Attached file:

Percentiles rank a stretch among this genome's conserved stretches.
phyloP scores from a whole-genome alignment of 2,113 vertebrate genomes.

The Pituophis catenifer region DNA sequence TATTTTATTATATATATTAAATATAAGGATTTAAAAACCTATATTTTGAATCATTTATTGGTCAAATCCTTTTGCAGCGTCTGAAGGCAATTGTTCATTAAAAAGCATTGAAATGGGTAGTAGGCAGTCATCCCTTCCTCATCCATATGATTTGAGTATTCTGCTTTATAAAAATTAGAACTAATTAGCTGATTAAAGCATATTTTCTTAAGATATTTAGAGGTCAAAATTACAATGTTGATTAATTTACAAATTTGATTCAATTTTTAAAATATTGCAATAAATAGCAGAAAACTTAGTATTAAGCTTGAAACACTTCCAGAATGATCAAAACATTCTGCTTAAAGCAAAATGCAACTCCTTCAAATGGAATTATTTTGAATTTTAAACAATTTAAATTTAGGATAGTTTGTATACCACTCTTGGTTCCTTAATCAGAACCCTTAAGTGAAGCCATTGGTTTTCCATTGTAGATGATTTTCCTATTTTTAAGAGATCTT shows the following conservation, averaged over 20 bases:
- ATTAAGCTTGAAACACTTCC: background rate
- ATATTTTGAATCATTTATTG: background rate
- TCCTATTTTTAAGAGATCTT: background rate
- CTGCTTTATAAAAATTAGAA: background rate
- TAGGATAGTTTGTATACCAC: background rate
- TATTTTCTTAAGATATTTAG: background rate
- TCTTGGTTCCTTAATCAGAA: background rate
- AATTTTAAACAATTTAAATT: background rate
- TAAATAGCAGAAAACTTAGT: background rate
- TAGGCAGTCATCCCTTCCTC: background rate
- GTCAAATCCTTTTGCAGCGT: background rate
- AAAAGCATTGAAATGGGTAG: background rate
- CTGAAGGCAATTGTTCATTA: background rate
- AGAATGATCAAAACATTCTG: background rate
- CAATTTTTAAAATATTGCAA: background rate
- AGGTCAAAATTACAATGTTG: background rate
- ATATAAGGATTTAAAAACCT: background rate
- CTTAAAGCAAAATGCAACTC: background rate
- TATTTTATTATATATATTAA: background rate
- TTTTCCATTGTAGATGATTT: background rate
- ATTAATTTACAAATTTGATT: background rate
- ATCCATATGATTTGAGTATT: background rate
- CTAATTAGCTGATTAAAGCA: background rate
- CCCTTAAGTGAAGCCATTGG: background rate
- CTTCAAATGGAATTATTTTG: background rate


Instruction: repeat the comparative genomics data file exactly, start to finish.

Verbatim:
Percentiles rank a stretch among this genome's conserved stretches.
phyloP scores from a whole-genome alignment of 2,113 vertebrate genomes.

The Pituophis catenifer region DNA sequence TATTTTATTATATATATTAAATATAAGGATTTAAAAACCTATATTTTGAATCATTTATTGGTCAAATCCTTTTGCAGCGTCTGAAGGCAATTGTTCATTAAAAAGCATTGAAATGGGTAGTAGGCAGTCATCCCTTCCTCATCCATATGATTTGAGTATTCTGCTTTATAAAAATTAGAACTAATTAGCTGATTAAAGCATATTTTCTTAAGATATTTAGAGGTCAAAATTACAATGTTGATTAATTTACAAATTTGATTCAATTTTTAAAATATTGCAATAAATAGCAGAAAACTTAGTATTAAGCTTGAAACACTTCCAGAATGATCAAAACATTCTGCTTAAAGCAAAATGCAACTCCTTCAAATGGAATTATTTTGAATTTTAAACAATTTAAATTTAGGATAGTTTGTATACCACTCTTGGTTCCTTAATCAGAACCCTTAAGTGAAGCCATTGGTTTTCCATTGTAGATGATTTTCCTATTTTTAAGAGATCTT shows the following conservation, averaged over 20 bases:
- ATTAAGCTTGAAACACTTCC: background rate
- ATATTTTGAATCATTTATTG: background rate
- TCCTATTTTTAAGAGATCTT: background rate
- CTGCTTTATAAAAATTAGAA: background rate
- TAGGATAGTTTGTATACCAC: background rate
- TATTTTCTTAAGATATTTAG: background rate
- TCTTGGTTCCTTAATCAGAA: background rate
- AATTTTAAACAATTTAAATT: background rate
- TAAATAGCAGAAAACTTAGT: background rate
- TAGGCAGTCATCCCTTCCTC: background rate
- GTCAAATCCTTTTGCAGCGT: background rate
- AAAAGCATTGAAATGGGTAG: background rate
- CTGAAGGCAATTGTTCATTA: background rate
- AGAATGATCAAAACATTCTG: background rate
- CAATTTTTAAAATATTGCAA: background rate
- AGGTCAAAATTACAATGTTG: background rate
- ATATAAGGATTTAAAAACCT: background rate
- CTTAAAGCAAAATGCAACTC: background rate
- TATTTTATTATATATATTAA: background rate
- TTTTCCATTGTAGATGATTT: background rate
- ATTAATTTACAAATTTGATT: background rate
- ATCCATATGATTTGAGTATT: background rate
- CTAATTAGCTGATTAAAGCA: background rate
- CCCTTAAGTGAAGCCATTGG: background rate
- CTTCAAATGGAATTATTTTG: background rate